The third and fourth definitions in Euclid's Elements say:
- The ends of a line are points.
- A straight line is a line which lies evenly with the points on itself.
The fourth definition is usually regarded by modern mathematicians as meaningless or puzzling at best. A good definition we are told is that a straight line is the shortest distance between two points. However, Euclid's third, sixth and seventh definitions can provide some guidance on how to read the fourth definition.
- The edges of a surface are lines.
- A plane surface is a surface which lies evenly with the straight lines on itself.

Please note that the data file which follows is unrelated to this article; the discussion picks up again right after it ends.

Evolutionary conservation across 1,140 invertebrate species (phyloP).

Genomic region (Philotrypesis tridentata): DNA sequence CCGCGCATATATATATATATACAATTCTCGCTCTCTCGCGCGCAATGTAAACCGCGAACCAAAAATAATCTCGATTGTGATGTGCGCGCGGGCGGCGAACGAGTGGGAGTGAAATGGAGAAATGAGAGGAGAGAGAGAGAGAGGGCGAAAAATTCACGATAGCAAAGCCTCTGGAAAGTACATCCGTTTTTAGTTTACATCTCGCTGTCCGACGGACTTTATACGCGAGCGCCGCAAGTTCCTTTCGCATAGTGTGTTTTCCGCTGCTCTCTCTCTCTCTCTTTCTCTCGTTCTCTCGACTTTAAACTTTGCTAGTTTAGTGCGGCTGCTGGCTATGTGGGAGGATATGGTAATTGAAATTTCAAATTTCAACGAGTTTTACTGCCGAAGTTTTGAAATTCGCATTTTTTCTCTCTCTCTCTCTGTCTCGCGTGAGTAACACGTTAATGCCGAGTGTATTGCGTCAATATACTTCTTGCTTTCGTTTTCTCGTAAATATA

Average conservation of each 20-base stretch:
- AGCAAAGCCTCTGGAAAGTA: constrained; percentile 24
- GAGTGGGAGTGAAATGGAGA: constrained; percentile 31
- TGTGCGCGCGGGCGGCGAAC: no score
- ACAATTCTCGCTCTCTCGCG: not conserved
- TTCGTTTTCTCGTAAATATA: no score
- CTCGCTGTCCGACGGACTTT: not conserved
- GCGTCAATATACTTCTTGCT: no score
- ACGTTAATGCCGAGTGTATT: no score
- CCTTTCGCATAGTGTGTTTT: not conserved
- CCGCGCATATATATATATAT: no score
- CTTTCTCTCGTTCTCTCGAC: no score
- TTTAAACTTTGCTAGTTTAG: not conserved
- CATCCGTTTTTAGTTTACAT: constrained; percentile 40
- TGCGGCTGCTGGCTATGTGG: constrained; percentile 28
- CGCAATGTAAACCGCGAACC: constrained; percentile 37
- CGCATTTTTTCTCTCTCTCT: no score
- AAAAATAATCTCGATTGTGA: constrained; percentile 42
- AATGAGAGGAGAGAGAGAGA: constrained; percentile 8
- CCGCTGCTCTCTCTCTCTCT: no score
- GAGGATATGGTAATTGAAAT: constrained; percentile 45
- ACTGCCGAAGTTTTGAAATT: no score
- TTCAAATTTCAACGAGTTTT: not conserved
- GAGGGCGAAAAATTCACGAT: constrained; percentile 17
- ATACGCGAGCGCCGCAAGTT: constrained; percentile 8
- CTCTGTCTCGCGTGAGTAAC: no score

I would argue the proper way to appreciate seventh definition is through the eye of a builder or surveyor. The straight line in this context is a builder's ideal straight edge which is used to gauge the flatness of a surface. As an ideal straight edge slides over and around the surface one looks from the edge of the surface for gaps between the edge and the surface. If no gaps are seen then the "plane surface lies evenly with straight lines on itself".
By analogy with the surface, the straight line in the fourth definition should be viewed from its end points. From this perspective if no part of the line lies away from the end points, then the line "lies evenly with the points on itself" which makes it a straight line.
Source for definitions: